An In-Depth Look at the World Health Organization’s Stance on the Safety of CBD

In November of 2017, the World Health Organization (WHO) concluded in a meeting with the Expert Committee on Drug Dependence (ECDD) that CBD, a single compound of the cannabis plant, is not a threat as a potentially abusive substance or a substance that could cause harm in its pure state. Because of this conclusion, in December of 2017, the WHO officially recommended that CBD should not be included as a scheduled controlled substance internationally.

Why CBD Is Not Considered a Potentially Abusive Substance

One of the reasons CBD has been included in history as part of the controlled substance list in the U.S. has primarily been because of its association with cannabis, even though this derivative does not have anything to do with THC. The WHO states verbatim in the review of cannabidiol in June 2018:

“In humans, CBD exhibits no effects indicative of any abuse or dependence potential.”

There have been numerous studies to support this conclusion, both on animals and humans. Even more telling, there have been a total of 14 studies published that have found CBD could actually be effectively therapeutic for people who are already suffering from a substance abuse problem, according to a review published by the U.S. National Library of Medicine National Institutes of Health.

Why CBD Is Not Considered Harmful Beyond Lacking Addictive Risks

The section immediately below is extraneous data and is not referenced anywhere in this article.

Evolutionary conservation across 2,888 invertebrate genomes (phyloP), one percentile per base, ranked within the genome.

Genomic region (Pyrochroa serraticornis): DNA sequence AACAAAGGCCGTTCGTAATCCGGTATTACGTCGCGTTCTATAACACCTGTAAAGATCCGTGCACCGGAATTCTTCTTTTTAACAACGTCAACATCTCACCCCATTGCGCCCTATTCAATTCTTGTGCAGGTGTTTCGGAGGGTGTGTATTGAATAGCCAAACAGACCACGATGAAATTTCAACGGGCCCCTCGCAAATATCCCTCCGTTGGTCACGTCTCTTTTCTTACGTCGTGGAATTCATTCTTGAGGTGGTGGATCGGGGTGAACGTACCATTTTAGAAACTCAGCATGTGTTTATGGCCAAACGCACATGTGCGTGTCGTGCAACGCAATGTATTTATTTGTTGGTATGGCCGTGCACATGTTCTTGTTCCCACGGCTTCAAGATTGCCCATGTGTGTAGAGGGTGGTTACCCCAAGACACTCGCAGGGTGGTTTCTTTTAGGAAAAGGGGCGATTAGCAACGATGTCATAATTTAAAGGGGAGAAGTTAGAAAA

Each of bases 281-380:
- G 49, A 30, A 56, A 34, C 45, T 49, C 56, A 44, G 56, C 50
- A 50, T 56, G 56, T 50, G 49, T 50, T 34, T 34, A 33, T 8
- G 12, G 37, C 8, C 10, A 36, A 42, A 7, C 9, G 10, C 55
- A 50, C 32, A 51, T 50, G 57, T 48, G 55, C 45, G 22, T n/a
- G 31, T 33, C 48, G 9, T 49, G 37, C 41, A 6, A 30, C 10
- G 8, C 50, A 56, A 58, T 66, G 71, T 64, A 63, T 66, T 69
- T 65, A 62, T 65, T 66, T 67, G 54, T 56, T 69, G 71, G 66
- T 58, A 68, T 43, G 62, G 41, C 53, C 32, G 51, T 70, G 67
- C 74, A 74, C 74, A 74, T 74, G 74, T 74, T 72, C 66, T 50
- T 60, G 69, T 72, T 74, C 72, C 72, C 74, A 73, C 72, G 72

There are multiple reasons why CBD is considered safe for humans, and this is one of the main things that have been explored about CBD in different studies. The WHO is considering things like toxicology of CBD and studies that were geared toward adverse reactions. As far as toxicology is concerned, even though not every possible side effect has been explored, many of them have, and CBD has been found to have relatively low toxicity levels overall and very few adverse reactions.

The WHO’s Stance on CBD as Medicine

Since the WHO has deemed CBD as unharmful in most ways, it is assumed they must also back the use of CBD as medicine. However, the primary research on CBD as medicine has been done with clinical trials on patients with some level or type of epilepsy. These studies have proven to be highly successful. For example, 171 patients with Lennox-Gastaut syndrome ( a form of epilepsy) were given CBD as part of their treatment in a large-scale clinical trial, and seizure frequency dropped by 43.9%. There is evidence that CBD could help with many illnesses because of its many therapeutic properties, such as:

  • an analgesic for chronic pain
  • an anti-inflammatory for arthritis
  • an antipsychotic for various psychological issues

Yet, formal research on CBD for other ailments and medical issues are not yet as concrete as with epilepsy, so before the WHO will fully recognize CBD as an essential medicine, more scientific proof and thorough research is necessary.

Sources

http://www.who.int/features/​qa/cannabidiol/en/

https://www.ncbi.nlm.nih.gov/pmc/articles/PMC4444130/

http://www.who.int/medicines/access/controlled-substances/CannabidiolCriticalReview.pdf

 

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